The partition table has been altered!

Calling ioctl() to re-read partition table.
Syncing disks.

Cool, we've made a partition, now we need to format it.

Type mkfs -t ext4 /dev/sdc1 and hit enter.

mke2fs 1.42.9 (4-Feb-2014)
Discarding device blocks: done
Filesystem label=
OS type: Linux
Block size=4096 (log=2)
Fragment size=4096 (log=2)
Stride=0 blocks, Stripe width=0 blocks
3932160 inodes, 15728384 blocks
786419 blocks (5.00%) reserved for the super user
First data block=0
Maximum filesystem blocks=4294967296
480 block groups
32768 blocks per group, 32768 fragments per group
8192 inodes per group
Superblock backups stored on blocks:
        32768, 98304, 163840, 229376, 294912, 819200, 884736, 1605632, 2654208,
        4096000, 7962624, 11239424

Allocating group tables: done
Writing inode tables: done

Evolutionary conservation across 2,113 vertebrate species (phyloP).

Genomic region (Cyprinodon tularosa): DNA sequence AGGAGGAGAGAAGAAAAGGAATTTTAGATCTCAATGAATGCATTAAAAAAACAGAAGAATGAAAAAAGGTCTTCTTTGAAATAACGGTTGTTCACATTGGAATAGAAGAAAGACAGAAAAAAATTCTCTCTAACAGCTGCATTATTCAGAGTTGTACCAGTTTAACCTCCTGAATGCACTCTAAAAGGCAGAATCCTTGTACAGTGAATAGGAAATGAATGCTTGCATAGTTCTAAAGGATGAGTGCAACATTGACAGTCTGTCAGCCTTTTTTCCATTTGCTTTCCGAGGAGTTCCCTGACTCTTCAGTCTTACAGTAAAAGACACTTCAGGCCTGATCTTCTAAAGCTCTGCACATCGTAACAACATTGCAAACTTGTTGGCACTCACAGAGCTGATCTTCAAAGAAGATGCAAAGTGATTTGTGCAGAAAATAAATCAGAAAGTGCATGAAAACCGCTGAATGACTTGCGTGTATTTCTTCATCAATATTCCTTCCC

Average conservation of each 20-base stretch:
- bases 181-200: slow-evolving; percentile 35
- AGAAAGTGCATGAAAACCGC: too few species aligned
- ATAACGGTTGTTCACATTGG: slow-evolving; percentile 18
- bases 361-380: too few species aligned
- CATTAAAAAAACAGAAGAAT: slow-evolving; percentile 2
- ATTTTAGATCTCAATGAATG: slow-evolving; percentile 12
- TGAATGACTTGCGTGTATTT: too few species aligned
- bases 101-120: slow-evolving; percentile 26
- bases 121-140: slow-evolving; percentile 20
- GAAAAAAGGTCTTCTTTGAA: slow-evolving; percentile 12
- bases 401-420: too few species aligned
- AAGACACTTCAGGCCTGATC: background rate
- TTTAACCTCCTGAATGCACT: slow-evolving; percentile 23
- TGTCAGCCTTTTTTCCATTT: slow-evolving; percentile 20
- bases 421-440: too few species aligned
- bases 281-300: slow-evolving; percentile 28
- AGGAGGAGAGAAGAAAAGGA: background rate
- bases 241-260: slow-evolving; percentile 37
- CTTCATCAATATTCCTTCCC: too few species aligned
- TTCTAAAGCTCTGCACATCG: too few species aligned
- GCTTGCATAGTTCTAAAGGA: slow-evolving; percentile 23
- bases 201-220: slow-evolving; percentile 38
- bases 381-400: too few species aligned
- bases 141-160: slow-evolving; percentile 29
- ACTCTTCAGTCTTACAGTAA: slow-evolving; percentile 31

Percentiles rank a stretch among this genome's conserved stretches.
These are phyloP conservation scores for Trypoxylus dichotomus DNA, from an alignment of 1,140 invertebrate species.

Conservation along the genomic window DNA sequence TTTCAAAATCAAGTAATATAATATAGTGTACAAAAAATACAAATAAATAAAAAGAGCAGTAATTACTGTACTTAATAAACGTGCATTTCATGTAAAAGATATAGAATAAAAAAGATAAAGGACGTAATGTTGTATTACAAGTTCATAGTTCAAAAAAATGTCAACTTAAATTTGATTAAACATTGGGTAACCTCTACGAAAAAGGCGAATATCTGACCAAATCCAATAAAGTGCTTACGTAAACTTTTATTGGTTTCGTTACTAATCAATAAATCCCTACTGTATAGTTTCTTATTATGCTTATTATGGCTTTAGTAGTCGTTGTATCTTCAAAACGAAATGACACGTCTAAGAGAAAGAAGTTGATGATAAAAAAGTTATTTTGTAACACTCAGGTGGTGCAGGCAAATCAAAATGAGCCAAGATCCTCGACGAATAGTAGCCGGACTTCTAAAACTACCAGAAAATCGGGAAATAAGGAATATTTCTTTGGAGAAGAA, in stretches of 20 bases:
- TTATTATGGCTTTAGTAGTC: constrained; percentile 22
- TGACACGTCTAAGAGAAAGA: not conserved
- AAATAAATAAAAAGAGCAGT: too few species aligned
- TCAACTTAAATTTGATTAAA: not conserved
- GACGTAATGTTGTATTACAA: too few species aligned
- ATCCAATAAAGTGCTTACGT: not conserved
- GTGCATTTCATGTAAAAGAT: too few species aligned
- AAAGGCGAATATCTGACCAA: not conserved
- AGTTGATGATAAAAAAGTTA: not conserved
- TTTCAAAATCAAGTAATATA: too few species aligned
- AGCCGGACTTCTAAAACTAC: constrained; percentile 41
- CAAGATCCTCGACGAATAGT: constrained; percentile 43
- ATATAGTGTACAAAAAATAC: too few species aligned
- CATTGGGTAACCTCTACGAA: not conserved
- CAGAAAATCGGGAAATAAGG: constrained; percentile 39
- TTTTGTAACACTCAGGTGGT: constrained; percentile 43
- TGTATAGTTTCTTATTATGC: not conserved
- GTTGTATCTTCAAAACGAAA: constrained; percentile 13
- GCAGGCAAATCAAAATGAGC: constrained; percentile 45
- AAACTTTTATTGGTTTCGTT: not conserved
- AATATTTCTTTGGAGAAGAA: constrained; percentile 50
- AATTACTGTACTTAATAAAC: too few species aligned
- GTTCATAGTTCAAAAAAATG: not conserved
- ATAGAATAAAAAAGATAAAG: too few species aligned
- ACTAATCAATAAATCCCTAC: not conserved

Creating journal (32768 blocks): done
Writing superblocks and filesystem accounting information: done

Now we can mount it; first, create a folder (path) you want to mount to; in this instance, I'll create a folder called data in the root and mount that to sdc1 (our new drive sdc, partition 1).

mkdir /data
mount /dev/sdc1 /data

You can now use this drive by going to the data folder at the root. If you reboot the machine at this point it will unmount the drive. Which takes us to...

Make that mount more permanent with FSTAB

The new ubuntu recommendation is that you use the UUID from this output rather than the path, so that's what's demonstrated here.

We've altered the world and typing blkid will now show us our new goodness.

[email protected]:/# blkid
/dev/sr0: LABEL="rd_rdfe_stable.150630-2348" TYPE="udf"